The Achilles Tendon and Downhill Running

For runner’s, the Achilles tendon tends to be a pretty troublesome body part. Of course, we need it – it’s incredibly important to our balance and suspension – but it is also notoriously easy to injure. In fact, an estimated 52 percent of runners will hurt their Achilles tendon at some point in their career.

Out of fear of this, many runners tailor their training to avoid putting undo stress on their Achilles tendon. One of the most frequently touted techniques used to protect this tendon is to limit downhill running – something that can be very challenging for long-distance runners. Clearly, if you participate in marathons or other endurance events, you can’t totally avoid ups and downs in your course. And changes in grades also tend to focus on different muscles, which need to be trained.

So, runners are presented with a challenge: How do you train for downhill running without destroying your Achilles? As it turns out, the solution is pretty simple.


Don’t Overthink It

A recent study looked at this issue to try to see just how much the Achilles tendon can take. As it turns out, the tendon is much more adaptable and resilient then people give it credit for.

For the study, the researchers recruited 20 trained female runners who could all complete a 5K in under 24 minutes. The subjects were than asked to run three different running trials that were flat, inclined and declined, with 48 hours between runs. Before and after each trial, the researchers examined the thickness and stretch of each woman’s Achilles tendon – with the understanding that exercise typically makes the tissue thinner and more pliant. Other techniques were used to monitor the runners’ stride and strike-force.

While it is true that downhill running put a huge amount of stress of the Achilles tendon, it’s also true that there were no signs of damage to the tendon. These findings suggest that downhill running does not actually increase your risk of injury.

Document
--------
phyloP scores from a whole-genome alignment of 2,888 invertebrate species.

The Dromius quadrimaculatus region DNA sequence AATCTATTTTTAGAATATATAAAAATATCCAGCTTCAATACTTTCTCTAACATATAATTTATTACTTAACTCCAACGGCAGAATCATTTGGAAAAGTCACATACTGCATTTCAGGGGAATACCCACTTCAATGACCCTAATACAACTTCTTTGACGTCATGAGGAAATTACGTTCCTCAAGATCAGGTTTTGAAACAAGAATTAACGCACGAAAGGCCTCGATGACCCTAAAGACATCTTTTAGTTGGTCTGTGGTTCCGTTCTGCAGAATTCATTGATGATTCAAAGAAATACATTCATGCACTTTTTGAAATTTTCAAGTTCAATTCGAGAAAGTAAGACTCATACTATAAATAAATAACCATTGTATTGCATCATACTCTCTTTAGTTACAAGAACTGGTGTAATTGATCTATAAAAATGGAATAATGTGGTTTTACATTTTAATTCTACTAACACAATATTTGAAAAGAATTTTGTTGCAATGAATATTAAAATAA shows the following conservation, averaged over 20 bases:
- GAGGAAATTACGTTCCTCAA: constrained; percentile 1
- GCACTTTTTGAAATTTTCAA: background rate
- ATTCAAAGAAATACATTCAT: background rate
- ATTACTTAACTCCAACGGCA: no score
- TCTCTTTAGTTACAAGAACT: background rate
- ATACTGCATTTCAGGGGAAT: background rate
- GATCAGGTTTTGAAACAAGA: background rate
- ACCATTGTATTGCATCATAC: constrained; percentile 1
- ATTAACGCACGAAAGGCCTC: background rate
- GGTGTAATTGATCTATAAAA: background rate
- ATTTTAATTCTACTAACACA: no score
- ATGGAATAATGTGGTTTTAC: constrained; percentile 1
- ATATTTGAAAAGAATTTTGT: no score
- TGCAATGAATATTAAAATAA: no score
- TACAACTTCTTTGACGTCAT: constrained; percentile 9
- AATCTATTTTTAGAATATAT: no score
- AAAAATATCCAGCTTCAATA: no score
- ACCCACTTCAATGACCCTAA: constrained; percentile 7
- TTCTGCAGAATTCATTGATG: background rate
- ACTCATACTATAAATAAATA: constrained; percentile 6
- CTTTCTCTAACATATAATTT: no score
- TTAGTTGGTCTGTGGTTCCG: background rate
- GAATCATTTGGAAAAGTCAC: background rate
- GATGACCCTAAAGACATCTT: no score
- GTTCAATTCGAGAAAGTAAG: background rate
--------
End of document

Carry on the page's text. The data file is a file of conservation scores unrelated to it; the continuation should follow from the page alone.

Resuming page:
Even though this is great news for runners, the study’s authors did include a word of caution: Gradually transition to downhill running so that your tendons can adapt to the greater impact forces. One of the authors, Iain Hunter, went on to say that “The main cause of any running injury is a sudden change in training.”


In Application

Ultimately, then, it is safe – and important – for endurance runners to train for downhill runs. But this training needs to be done gradually, slowly increasing the severity of the decline and the time you spend running downhill.

Obviously, this is easier if you have access to a treadmill that will allow you to control and measure how steep the decline is. Otherwise, it might be tricky to find naturally occurring hills that can work for this type of training.

Be sure to listen to your body, as well, and pay attention for warning signs that you could be pushing yourself too hard. If your ankles feel stiff or swollen after the exercise, give them amble rest time. Stop your run immediately, though, if that pain sets in while you’re exercising.




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About jonathan.thompson

Jonathan Thompson is a Certified Personal Trainer and Running Coach with the American Council on Exercise, specializing in nutrition. In addition to his real-world experience working with clients, his articles and blogs on fitness advice have been published on many websites and magazines.